Cpp-Taskflow  2.3.0
Release 2.2.0 (2019/06/15)

Cpp-Taskflow 2.2.0 is the 3rd release in the 2.x line! This release includes several new changes such as tf::ExecutorObserverInterface, tf::Executor, isolation of taskflow graph and executor, benchmarks, and so forth. In particular, this release improve the performance of the work stealing scheduler.


Cpp-Taskflow 2.2.0 can be downloaded from here.

New Features

  • A new executor class to isolate the execution module from a taskflow
  • A new observer interface to inspect the activities of an executor
  • A decomposable taskflow construction interface
  • A new work-stealing algorithm to improve the performance

Breaks and Deprecated Features

In this release, we isolated the executor interface from tf::Taskflow, and merge tf::Framework with tf::Taskflow. This change largely improved the modularity and composability of Cpp-Taskflow in creating clean task dependency graphs and execution flows. Performance is also better. While this introduced some breaks in tf::Taskflow, we have managed to make it as less painful as possible for users to adapt to the new change.

Previously, tf::Taskflow is a hero class that manages both a task dependency graph and the execution of all graphs including frameworks. For example:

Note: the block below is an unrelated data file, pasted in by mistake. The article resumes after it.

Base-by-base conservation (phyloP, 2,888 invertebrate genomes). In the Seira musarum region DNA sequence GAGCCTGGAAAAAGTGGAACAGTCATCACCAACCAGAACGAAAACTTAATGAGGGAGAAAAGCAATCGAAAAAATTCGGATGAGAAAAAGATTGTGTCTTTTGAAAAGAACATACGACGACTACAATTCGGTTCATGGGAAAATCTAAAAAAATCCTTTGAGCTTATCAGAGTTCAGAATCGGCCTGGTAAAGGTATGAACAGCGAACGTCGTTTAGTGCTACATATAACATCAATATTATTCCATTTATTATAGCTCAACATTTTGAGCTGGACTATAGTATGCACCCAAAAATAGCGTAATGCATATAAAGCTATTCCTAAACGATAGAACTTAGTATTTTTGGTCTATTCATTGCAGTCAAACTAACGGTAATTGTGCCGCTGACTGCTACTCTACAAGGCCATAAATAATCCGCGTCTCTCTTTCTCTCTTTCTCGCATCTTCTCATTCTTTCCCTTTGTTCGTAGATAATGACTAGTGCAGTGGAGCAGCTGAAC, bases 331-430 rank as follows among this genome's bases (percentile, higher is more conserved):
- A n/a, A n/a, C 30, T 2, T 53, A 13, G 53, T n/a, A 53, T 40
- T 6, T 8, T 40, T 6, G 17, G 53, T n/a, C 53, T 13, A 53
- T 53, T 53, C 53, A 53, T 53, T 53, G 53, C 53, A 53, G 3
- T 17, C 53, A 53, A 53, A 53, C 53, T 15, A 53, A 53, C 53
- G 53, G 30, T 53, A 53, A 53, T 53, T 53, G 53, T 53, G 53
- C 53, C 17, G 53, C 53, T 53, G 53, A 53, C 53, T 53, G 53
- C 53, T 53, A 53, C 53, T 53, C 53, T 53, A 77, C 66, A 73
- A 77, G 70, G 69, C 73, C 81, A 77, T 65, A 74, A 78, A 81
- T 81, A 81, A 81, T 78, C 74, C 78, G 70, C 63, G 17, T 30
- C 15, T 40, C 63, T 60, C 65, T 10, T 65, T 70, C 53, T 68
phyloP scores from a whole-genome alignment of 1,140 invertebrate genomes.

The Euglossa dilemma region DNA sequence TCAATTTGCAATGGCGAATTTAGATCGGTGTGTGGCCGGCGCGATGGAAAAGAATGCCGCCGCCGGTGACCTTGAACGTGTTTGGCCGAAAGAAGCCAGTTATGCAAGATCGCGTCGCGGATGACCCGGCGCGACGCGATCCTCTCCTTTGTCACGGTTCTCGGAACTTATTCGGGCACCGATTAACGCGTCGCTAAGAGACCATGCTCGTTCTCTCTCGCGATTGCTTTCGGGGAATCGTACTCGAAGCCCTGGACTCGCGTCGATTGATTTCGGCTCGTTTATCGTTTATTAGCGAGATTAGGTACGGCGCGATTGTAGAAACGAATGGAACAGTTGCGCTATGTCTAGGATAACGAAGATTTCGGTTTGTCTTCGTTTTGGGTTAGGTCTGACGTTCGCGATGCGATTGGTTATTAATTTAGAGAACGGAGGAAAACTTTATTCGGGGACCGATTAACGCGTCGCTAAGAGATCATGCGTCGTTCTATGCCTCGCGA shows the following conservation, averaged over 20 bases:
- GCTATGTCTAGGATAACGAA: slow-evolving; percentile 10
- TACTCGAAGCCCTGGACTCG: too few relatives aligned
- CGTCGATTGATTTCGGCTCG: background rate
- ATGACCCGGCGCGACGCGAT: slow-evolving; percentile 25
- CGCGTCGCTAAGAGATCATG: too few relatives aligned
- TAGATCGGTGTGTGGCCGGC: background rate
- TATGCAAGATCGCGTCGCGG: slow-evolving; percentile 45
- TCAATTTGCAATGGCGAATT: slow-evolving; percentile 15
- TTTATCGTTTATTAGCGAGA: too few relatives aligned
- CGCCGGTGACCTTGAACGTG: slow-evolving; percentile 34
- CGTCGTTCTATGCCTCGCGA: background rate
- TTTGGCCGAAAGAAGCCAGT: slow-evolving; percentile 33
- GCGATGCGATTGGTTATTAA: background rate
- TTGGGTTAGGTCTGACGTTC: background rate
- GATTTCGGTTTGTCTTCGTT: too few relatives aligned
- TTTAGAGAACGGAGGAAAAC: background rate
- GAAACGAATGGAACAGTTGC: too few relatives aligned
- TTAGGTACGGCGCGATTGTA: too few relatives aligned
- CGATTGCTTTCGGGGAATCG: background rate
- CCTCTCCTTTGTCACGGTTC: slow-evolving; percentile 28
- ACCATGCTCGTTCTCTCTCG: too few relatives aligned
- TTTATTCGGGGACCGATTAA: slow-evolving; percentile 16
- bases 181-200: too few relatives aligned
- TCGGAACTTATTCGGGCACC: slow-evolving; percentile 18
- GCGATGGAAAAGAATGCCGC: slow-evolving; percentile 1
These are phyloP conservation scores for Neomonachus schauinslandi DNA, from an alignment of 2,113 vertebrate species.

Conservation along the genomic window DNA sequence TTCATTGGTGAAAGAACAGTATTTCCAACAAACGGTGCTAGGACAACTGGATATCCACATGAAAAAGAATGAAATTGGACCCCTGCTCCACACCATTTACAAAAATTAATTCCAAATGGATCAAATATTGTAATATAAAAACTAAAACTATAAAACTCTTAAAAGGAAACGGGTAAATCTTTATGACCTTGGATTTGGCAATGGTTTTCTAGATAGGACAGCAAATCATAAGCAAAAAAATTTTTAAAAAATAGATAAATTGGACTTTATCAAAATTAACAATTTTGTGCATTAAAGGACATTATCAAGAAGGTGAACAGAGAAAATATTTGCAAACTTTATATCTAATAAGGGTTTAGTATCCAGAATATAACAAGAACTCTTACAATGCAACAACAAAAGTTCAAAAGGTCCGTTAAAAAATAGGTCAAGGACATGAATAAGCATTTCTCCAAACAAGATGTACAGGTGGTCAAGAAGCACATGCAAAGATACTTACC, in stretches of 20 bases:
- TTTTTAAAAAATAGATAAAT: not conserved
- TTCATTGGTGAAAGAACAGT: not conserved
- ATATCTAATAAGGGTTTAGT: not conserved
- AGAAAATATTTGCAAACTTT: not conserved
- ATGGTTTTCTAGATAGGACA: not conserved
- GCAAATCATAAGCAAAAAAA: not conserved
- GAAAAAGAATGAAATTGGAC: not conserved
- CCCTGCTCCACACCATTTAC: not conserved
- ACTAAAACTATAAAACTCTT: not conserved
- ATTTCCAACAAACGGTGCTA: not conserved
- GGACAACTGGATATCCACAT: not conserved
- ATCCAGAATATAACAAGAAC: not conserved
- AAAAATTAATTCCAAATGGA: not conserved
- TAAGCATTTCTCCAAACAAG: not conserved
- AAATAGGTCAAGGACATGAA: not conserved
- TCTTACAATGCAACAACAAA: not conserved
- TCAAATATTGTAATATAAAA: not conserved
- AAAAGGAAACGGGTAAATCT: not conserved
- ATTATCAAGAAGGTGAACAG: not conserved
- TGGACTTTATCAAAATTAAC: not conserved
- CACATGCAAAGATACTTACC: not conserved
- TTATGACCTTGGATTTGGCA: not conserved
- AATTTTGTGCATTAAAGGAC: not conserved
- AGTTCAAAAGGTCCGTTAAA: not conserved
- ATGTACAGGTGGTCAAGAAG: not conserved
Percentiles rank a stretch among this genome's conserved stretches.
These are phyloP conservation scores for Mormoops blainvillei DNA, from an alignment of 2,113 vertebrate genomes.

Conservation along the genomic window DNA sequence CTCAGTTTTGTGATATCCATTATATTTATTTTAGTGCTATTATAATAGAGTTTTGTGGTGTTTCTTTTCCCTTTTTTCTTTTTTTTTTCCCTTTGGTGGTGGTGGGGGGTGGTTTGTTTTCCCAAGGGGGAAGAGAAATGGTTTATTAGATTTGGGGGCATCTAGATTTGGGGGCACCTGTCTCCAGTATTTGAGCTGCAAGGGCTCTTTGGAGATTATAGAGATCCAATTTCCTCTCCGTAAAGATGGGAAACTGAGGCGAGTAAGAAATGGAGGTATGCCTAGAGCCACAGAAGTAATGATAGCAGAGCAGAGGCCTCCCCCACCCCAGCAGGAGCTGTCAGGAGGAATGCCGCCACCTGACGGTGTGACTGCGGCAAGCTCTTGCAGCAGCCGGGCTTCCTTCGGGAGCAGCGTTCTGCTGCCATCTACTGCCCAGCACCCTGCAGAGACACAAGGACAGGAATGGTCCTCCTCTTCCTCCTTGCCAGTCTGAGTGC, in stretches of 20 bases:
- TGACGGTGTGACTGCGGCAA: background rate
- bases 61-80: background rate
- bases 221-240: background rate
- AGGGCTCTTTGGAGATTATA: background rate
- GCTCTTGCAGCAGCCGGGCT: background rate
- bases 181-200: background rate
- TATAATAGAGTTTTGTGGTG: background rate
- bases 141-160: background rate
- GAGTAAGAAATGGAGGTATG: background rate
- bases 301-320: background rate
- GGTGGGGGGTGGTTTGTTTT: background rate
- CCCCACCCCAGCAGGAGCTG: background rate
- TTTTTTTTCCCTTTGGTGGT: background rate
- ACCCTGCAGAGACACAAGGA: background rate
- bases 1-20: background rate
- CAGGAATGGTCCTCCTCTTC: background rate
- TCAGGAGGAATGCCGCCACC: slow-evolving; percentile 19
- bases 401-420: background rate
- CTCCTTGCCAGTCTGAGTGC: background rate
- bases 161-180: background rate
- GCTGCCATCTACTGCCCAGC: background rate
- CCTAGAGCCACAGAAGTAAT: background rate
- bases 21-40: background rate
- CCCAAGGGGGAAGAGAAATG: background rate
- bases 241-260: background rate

// before v2.2.0, tf::Taskflow manages both graph and execution
tf::Taskflow taskflow(4); // create a taskflow object with 4 threads
taskflow.emplace([] () { std::cout << "task A\n"; });
taskflow.wait_for_all(); // dispatch the present graph
tf::Framework framework; // create a framework object
framework.emplace([] () { std::cout << "task B\n"; });
taskflow.run(framework); // run the framework once
taskflow.wait_for_all(); // wait until the framework finishes

However, this design is awkward in many aspects. For instance, calling wait_for_all dispatches the present graph and the graph vanishes when the execution completes. To reuse a graph, users have to create another special graph called framework and mix its execution with the one in a taskflow object. Given the user feedback and lessons we have learned so far, we decided to isolate the executor interface out of tf::Taskflow and merge tf::Framework with tf::Taskflow. All execution methods such as dispatch and wait_for_all have been moved from tf::Taskflow to tf::Executor.

// starting from v2.2.0, tf::Executor manages the execution of graphs
tf::Taskflow taskflow; // create a taskflow to build dependent tasks
tf::Task A = taskflow.emplace([] () { std::cout << "task A\n"; });
tf::Task B = taskflow.emplace([] () { std::cout << "task B\n"; });
tf::Executor executor(4); // create an executor of 4 threads
executor.run(taskflow); // run the taskflow once
executor.run(taskflow, 2); // run the taskflow twice
executor.wait_for_all(); // wait for the three runs to finish

The new design has a clean separation between a task dependency graph builder tf::Taskflow and the execution of graphs tf::Executor. Users are fully responsible for the lifetime of a taskflow, and need to ensure a taskflow is alive during its execution. Besides, all task constructs remain unchanged in tf::Taskflow. In most situations, you will just need to add an executor to your program to run your taskflow graphs.

Again, we apologize this breaking change! I hope you can understand what we did is to make Cpp-Taskflow provide good performance scaling and user experience.